Embodiments of the present invention comprise optically encoded patterns with uniquely designed document verification indicators to be applied to documents and a novel bi-directional detection system for detecting same. Whereas certain known document verification indicators may be visible under one viewing direction or angle, for example, when a document is tilted with respect to the observer, in one embodiment of the present invention, each pixel on a document verification indicator is visible under a different viewing direction or angle, making the optically encoded pattern incapable of being viewed simultaneously by an unaided eye or by any known image capturing device or detector. Thus, the document verification indicator produced in accordance with an embodiment of the present invention is substantially difficult to duplicate and the detection process is not easily inferred. Therefore, fraudulent or unauthorized duplication of documents are readily identifiable.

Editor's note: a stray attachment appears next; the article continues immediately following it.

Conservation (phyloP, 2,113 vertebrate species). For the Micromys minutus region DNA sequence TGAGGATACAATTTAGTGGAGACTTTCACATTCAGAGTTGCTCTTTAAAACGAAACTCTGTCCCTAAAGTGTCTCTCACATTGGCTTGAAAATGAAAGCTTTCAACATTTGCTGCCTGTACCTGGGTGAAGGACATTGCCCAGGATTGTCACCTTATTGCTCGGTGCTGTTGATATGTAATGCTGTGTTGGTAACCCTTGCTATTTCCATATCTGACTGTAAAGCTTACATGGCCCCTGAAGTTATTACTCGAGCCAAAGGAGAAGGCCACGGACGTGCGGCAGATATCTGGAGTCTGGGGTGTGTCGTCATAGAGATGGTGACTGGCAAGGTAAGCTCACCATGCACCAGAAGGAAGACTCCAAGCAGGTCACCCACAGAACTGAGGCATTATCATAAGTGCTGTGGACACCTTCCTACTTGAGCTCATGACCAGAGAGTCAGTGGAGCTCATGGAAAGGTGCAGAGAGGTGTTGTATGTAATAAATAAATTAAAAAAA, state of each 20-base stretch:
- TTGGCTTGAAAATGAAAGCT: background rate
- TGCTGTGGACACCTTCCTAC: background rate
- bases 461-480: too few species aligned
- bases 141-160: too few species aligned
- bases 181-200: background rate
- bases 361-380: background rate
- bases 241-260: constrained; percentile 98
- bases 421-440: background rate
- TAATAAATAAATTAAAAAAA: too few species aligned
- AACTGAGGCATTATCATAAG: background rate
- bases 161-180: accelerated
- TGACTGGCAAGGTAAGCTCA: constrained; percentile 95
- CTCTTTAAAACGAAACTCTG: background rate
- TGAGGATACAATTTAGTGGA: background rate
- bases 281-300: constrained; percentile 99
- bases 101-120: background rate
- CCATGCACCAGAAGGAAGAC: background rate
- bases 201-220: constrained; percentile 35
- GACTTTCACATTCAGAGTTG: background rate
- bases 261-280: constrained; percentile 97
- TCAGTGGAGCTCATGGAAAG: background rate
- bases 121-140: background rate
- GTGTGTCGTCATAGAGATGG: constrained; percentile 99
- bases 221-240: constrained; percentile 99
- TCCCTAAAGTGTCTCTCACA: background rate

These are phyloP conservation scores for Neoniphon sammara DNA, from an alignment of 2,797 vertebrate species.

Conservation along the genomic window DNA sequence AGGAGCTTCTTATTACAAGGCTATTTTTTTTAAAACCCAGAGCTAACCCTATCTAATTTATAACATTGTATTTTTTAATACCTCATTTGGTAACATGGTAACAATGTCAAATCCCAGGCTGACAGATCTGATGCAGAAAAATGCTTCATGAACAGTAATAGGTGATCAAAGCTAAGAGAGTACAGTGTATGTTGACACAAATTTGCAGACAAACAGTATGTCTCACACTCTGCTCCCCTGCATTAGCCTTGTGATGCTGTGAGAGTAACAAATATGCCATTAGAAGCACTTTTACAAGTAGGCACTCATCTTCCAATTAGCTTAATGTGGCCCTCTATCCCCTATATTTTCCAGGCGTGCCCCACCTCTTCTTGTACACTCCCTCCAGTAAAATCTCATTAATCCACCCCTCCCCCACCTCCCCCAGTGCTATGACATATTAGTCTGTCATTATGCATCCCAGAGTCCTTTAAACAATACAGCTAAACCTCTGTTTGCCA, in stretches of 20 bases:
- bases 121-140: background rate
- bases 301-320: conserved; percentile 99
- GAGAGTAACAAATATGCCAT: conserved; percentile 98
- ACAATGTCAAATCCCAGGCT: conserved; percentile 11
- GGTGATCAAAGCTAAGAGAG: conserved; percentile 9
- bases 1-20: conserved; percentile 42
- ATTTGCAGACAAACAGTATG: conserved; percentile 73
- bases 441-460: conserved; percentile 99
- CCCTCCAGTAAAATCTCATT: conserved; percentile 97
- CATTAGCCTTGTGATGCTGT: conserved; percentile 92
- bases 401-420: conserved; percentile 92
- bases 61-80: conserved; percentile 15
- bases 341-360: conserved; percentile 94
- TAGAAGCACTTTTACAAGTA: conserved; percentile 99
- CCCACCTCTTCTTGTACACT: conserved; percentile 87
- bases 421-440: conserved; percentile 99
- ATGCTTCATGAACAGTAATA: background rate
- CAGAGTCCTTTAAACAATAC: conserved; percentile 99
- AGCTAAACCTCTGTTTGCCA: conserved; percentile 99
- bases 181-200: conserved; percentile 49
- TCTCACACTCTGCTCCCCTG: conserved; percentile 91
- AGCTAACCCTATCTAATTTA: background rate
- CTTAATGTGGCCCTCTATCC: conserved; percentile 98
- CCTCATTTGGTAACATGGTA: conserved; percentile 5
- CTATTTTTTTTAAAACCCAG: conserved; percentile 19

FIG. 1 illustrates generally a system 100 in accordance with an embodiment of the present invention comprising the making and detection of spatially varying optically encoded patterns as document verification indicators using a bi-directional image capturing detector. As a first stage in the system 100, a document is optically encrypted with an optically encoded pattern 102. The pattern 102 is concealed from a person viewing the document with an unaided eye.